African Union Joins G20 Bloc on African Union Day

Niël Terblanché

In a historic move, the African Union has been officially granted permanent membership in the G20, marking a significant diplomatic victory for the host nation, India, and a momentous occasion as the African Union celebrates its existence on African Union Day.

The expansion of the G20 to include the African Union is a testament to India’s efforts to enhance its international standing and bolster its image as a global statesman, especially in the run-up to next year’s national elections.

India’s Prime Minister, Narendra Modi, welcomed the African Union’s new status within the G20, stating that India tabled a proposal to give permanent membership of the G20 to the African Union.

“I believe that we have everyone’s agreement on this. With everyone’s approval, I request the African Union head to take his seat as a permanent G20 member,” Modi said during the ceremony at the G20 Summit in India.

The African Union’s Chair and President of Comoros, Azali Assoumani, took his seat among world leaders at the invitation of India’s foreign affairs minister, Subrahmanyam Jaishankar.

The African Union, representing 55 African nations and about 10 percent of the world’s economy, previously had only marginal representation within the G20 through South Africa’s seat and AU permanent guest status. This significant step marks the first change to the group’s composition since its inception in 1999. President Hage Geingob of Namibia, speaking on African Union Day, expressed his enthusiasm for the development and he added that the country stands united in celebration of the continent’s rich history, diverse cultures, and shared dreams for a better future.

“This celebration not only honours our past but also reaffirms our commitment to building a brighter future,” he said.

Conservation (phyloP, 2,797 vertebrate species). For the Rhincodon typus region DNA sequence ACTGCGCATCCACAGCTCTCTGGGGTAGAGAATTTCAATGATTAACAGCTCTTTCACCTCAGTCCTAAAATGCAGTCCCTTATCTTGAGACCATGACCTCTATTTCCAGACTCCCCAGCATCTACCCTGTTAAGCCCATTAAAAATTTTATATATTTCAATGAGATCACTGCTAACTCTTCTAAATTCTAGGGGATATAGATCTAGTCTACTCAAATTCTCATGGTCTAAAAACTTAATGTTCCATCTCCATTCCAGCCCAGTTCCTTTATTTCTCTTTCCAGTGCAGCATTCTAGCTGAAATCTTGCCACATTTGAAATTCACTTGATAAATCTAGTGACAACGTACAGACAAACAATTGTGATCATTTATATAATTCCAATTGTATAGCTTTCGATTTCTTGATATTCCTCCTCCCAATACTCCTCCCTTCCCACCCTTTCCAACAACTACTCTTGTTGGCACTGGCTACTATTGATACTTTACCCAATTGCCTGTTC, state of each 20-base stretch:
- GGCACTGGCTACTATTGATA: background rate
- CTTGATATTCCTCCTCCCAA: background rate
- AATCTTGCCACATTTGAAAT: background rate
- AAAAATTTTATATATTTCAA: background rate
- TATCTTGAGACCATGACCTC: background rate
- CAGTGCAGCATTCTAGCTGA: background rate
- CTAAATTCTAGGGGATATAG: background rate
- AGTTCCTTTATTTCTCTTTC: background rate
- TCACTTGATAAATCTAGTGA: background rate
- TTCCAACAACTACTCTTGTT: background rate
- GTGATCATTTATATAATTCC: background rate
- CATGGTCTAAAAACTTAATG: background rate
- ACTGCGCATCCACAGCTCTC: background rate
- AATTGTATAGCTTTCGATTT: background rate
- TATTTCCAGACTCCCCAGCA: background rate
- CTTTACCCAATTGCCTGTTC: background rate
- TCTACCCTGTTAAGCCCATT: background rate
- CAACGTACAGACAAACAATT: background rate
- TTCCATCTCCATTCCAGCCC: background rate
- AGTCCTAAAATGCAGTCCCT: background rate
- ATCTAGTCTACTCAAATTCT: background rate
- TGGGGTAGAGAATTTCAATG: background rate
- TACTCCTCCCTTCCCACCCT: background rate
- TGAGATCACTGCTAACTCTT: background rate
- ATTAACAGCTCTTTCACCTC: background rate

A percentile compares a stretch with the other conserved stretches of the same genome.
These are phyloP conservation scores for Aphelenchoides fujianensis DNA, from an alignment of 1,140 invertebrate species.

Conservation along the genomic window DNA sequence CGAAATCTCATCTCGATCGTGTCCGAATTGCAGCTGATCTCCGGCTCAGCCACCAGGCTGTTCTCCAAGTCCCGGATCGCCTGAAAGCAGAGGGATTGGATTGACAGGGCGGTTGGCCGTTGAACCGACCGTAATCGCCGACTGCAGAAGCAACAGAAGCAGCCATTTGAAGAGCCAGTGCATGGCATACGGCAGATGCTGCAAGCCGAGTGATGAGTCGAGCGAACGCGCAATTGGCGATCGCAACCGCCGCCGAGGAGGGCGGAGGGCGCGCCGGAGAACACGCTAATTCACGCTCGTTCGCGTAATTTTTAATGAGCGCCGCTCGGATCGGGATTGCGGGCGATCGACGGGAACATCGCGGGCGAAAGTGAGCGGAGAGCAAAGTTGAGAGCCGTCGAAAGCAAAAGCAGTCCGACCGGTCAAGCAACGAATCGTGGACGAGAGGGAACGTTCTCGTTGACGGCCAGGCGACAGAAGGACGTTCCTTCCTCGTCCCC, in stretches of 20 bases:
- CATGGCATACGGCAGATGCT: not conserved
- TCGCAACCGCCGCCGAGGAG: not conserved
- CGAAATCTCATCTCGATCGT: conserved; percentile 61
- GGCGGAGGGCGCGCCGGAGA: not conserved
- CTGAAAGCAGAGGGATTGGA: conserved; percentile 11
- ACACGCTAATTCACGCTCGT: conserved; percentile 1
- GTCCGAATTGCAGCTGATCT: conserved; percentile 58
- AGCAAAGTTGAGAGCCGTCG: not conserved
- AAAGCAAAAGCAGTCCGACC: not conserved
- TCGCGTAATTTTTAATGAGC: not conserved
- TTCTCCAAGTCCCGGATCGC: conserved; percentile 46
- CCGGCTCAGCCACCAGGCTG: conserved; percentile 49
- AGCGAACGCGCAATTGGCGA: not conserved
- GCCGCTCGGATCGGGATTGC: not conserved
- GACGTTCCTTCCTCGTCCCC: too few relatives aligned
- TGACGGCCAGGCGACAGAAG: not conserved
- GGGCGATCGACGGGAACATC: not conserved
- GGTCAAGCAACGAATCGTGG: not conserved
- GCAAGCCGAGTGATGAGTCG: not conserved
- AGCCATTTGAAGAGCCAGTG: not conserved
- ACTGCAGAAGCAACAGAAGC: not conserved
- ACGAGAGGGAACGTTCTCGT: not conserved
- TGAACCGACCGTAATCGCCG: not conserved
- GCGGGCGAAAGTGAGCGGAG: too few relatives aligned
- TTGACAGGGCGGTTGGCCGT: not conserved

President Geingob emphasized the importance of unity and peace within Africa: “We can only achieve our true potential when we silence the guns. Therefore, as the Third Wave of African leaders, we are conscious that our journey towards a prosperous and united Africa requires collective efforts, peace and security, investments in energy, infrastructure development, enhancing regional integration efforts, and creating an enabling environment for businesses to thrive and achieve Agenda 2063.”

He further highlighted the significance of the African Continental Free Trade Area (ACFTA) and the fight against climate change, by saying: “Namibia is committed to a stronger and more effective African Union. To achieve this objective, there is a need for the role of the Chairperson of the African Union Commission (AUC) to be strengthened.”

As the G20 nations gather in New Delhi, this historic moment in the group’s evolution will undoubtedly have far-reaching implications for global diplomacy and cooperation, particularly in addressing pressing issues such as climate change and geopolitical matters. The world watched with anticipation as the African Union joined the world’s most powerful nations.

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